Climate forces fires, salvage logging makes ’em worse
Lance Olsen

Proceedings of the National Academy of Sciences (US)
PNAS | *June 19, 2007* | vol. 104 | no. 25 | *10743-10748*

* Reburn severity in managed and unmanaged vegetation in a large wildfire*

* Jonathan R. Thompson^* ^,{dagger} , Thomas A. Spies^{ddagger} , and
Lisa M. Ganio^* *

*Department of Forest Science, Oregon State University, Corvallis, OR
97331; and ^{ddagger} Pacific Northwest Research Station, U.S.
Department of Agriculture Forest Service, Corvallis, OR 97331

Edited by Ruth S. DeFries, University of Maryland, College Park, MD,
and approved April 26, 2007 (received for review January 10, 2007)

Debate over the influence of post-wildfire management on future fire
severity is occurring in the absence of empirical studies. We used
satellite data, government agency records, and aerial photography to
examine a forest landscape in southwest Oregon that burned in 1987
and then was subject, in part, to salvage-logging and conifer
planting before it reburned during the 2002 Biscuit Fire. Areas that
burned severely in 1987 tended to reburn at high severity in 2002,
after controlling for the influence of several topographical and
biophysical covariates. Areas unaffected by the initial fire tended
to burn at the lowest severities in 2002. Areas that were
salvage-logged and planted after the initial fire burned more
severely than comparable unmanaged areas, suggesting that fuel
conditions in conifer plantations can increase fire severity despite
removal of large woody fuels.


“We got records going back to 1960 of the acres
burned in America. So, that’s 47 fire seasons.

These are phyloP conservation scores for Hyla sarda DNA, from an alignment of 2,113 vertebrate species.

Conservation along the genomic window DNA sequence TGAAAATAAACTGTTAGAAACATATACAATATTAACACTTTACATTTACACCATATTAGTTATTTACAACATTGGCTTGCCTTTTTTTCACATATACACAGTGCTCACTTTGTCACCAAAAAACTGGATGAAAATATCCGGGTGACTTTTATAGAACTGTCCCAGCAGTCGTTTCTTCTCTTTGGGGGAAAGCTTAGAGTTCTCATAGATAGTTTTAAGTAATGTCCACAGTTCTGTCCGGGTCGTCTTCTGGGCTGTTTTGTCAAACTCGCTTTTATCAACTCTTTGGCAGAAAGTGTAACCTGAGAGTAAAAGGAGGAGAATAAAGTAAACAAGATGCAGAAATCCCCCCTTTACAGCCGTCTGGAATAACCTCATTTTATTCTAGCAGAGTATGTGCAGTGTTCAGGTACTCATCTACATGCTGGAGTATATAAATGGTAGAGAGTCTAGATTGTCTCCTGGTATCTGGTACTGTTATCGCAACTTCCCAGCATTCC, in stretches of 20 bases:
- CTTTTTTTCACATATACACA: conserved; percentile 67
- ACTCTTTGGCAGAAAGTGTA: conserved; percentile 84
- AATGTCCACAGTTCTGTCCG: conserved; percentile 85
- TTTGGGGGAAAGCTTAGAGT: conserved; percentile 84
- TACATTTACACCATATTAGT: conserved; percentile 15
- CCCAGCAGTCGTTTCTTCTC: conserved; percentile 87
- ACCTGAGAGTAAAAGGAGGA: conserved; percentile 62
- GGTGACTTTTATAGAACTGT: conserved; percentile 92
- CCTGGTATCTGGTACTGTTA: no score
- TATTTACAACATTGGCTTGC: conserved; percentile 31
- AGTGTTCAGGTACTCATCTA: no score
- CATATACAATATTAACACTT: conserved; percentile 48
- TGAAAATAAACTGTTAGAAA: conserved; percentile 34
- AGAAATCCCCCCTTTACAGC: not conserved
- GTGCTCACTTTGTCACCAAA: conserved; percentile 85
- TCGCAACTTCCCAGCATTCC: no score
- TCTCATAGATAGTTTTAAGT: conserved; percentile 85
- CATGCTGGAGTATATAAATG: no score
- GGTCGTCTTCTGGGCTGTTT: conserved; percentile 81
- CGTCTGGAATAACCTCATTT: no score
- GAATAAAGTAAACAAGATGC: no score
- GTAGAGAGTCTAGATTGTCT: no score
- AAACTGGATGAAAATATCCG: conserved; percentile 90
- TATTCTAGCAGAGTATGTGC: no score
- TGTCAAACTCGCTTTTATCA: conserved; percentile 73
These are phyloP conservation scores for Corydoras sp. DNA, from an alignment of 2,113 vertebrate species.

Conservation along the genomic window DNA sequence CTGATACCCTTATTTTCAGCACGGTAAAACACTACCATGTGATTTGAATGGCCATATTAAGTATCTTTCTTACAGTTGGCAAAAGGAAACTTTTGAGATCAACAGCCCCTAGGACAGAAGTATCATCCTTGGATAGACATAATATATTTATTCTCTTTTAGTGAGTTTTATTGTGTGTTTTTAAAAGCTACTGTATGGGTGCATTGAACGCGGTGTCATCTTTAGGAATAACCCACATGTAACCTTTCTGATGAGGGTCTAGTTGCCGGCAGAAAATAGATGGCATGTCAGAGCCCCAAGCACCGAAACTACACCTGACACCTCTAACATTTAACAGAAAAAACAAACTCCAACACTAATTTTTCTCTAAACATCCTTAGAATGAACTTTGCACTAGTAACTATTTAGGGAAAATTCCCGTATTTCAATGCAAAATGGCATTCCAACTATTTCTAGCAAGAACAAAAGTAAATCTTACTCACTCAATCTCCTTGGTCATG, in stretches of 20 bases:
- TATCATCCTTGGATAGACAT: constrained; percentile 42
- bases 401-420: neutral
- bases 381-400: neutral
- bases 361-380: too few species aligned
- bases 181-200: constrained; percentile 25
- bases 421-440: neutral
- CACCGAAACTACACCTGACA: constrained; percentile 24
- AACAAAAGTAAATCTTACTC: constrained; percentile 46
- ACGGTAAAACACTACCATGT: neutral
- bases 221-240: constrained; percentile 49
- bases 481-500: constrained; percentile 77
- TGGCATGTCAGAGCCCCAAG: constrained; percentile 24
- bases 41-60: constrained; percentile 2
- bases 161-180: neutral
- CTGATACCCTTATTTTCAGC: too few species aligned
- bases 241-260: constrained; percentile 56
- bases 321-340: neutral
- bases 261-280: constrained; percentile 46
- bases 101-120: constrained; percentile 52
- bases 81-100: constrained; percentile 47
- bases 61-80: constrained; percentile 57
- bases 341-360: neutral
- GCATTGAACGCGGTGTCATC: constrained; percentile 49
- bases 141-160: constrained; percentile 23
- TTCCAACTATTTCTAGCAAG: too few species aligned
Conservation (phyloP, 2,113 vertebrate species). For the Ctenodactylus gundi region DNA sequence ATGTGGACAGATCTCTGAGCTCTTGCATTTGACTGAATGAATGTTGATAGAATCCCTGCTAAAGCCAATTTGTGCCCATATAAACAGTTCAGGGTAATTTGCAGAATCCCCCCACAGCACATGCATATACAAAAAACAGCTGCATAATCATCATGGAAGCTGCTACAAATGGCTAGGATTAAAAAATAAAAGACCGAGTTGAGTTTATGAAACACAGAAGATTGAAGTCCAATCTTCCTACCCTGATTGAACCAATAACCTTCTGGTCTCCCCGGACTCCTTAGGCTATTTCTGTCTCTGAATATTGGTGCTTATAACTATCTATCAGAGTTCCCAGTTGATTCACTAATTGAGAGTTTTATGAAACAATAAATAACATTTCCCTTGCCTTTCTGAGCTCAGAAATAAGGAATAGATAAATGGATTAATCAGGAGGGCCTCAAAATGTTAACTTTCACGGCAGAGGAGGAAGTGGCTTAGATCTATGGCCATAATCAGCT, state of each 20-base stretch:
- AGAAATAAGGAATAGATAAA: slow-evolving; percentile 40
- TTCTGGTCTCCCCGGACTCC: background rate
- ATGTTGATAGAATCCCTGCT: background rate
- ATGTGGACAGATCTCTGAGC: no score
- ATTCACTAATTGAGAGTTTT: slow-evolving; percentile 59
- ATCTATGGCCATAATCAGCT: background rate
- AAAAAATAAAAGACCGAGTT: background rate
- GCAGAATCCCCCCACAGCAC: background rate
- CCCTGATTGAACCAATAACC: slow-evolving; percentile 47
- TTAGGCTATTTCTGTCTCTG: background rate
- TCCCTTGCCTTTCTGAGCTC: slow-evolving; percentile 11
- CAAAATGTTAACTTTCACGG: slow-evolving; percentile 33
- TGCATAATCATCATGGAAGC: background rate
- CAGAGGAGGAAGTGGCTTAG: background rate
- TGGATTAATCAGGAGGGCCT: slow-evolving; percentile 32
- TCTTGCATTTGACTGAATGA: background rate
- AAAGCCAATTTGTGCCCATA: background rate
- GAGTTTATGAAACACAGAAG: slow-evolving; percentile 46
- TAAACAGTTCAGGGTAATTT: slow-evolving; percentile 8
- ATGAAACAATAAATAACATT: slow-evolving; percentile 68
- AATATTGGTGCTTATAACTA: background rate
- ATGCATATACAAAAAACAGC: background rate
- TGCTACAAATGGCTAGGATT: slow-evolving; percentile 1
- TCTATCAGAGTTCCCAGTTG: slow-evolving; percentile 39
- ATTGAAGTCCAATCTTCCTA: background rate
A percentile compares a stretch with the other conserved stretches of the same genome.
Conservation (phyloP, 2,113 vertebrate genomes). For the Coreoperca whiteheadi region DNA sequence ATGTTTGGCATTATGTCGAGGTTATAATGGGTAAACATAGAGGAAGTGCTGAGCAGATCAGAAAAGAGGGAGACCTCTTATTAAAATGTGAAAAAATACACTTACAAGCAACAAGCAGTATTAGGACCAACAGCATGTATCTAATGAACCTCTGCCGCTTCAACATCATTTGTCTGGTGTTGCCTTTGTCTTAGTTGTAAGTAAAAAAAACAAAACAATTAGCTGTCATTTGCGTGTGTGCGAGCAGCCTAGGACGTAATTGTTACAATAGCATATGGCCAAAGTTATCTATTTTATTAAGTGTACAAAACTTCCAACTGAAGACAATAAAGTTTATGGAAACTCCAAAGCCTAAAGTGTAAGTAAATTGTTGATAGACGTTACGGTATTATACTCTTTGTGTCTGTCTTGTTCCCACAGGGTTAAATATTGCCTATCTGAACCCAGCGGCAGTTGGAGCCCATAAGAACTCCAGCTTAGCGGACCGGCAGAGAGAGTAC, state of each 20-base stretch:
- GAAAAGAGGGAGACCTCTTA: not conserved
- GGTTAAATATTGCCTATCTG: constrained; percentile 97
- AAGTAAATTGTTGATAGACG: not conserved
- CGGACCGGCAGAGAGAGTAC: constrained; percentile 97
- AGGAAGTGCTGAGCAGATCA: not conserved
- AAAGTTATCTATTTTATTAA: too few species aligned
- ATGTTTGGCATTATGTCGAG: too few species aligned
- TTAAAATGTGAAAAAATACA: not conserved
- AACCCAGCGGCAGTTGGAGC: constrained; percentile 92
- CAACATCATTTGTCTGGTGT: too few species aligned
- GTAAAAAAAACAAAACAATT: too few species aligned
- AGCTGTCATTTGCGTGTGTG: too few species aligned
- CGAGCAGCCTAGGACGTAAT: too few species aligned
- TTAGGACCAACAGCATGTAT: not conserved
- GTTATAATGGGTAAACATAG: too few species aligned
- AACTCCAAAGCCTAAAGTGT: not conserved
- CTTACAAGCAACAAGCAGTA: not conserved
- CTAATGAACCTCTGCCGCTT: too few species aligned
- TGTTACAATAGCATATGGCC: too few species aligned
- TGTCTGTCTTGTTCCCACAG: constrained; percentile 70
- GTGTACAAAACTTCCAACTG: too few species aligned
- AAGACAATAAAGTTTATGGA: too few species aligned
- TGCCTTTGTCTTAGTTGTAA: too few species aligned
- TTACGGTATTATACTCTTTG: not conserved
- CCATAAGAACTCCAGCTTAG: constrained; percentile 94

Seven of the 10 busiest fire seasons have been
since 1999,” he tells Pelley.

Expert: Warming Climate Fuels Mega-Fires
Scott Pelley Reports On The Rising Number Of Mega-Fires

(CBS) Global warming will result in more than
rising oceans and melting icecaps. According to
one of the world’s leading fire ecologists, the
warming trend is also increasing the intensity
and number of forest fires so much that the
American West could lose half its forests by the
end of the century.

60 Minutes correspondent Scott Pelley speaks to
Tom Swetnam, a fire ecologist at the University
of Arizona, for a report on mega-fires to be
broadcast this Sunday, Oct. 21, at 7 p.m. ET/PT.

“As fires continue to burn — these mega-fires
continue to burn — we may see, ultimately, maybe
more than half the forest land converting to
other types of ecosystems,” says Tom Swetnam.
“(It will happen) within some decades, to a
century, as warming continues and we continue to
get large-scale fires,” he tells Pelley.

Last year was the worst fire season in recorded
history and this season is already second, with
eight million acres burned. Average temperatures
are up a degree, causing earlier springs and
longer fire seasons and quadruple the number of
fires. “The fire season in the last 15 years has
increased more than two months over the whole
Western U.S.,” says Swetnam. “So actually 78 days
of average longer fire season in the last 15
years compared to the previous 15 or 20.”

Tom Boatner, chief of fire operations for the
federal government, says he has seen the results
up close on the fire line and in the statistics.
“We got records going back to 1960 of the acres
burned in America. So, that’s 47 fire seasons.
Seven of the 10 busiest fire seasons have been
since 1999,” he tells Pelley. The fires are
bigger and more frequent. “Ten years ago, if you
had a 100,000-acre fire, you were talking about a
huge fire … Now we talk about 200,000-acre
fires like it’s just another day at the office,”
says Boatner, who says he and his firefighters
have battled two fires this year that were over
500,000 acres.

Part of the blame for the fires is a strategic
mistake made by the forest service. Throughout
most of the 20th century, all forest fires
sighted, big and small, were extinguished. This
vigilance led to an increase in the amount of
fuel in forests. “So now, when the fires get
going, there’s a lot more to burn than
historically you would have seen,” Boatner tells

With more to burn, the fires are more intense and
all consuming, leaving very little to grow back
and scant soil from which it can take
nourishment. On a fire-ravished landscape,
Swetnam points to the ground. “We used to have
forest soil here that might have been this deep,”
he says, indicating about a foot of depth, “but
now we’re just down to rock … sort of armored
soil and that is not a good habitat for trees to
re-establish,” he tells Pelley.

Produced By David Gelber and Joel Bach
© MMVII, CBS Interactive Inc. All Rights Reserved.


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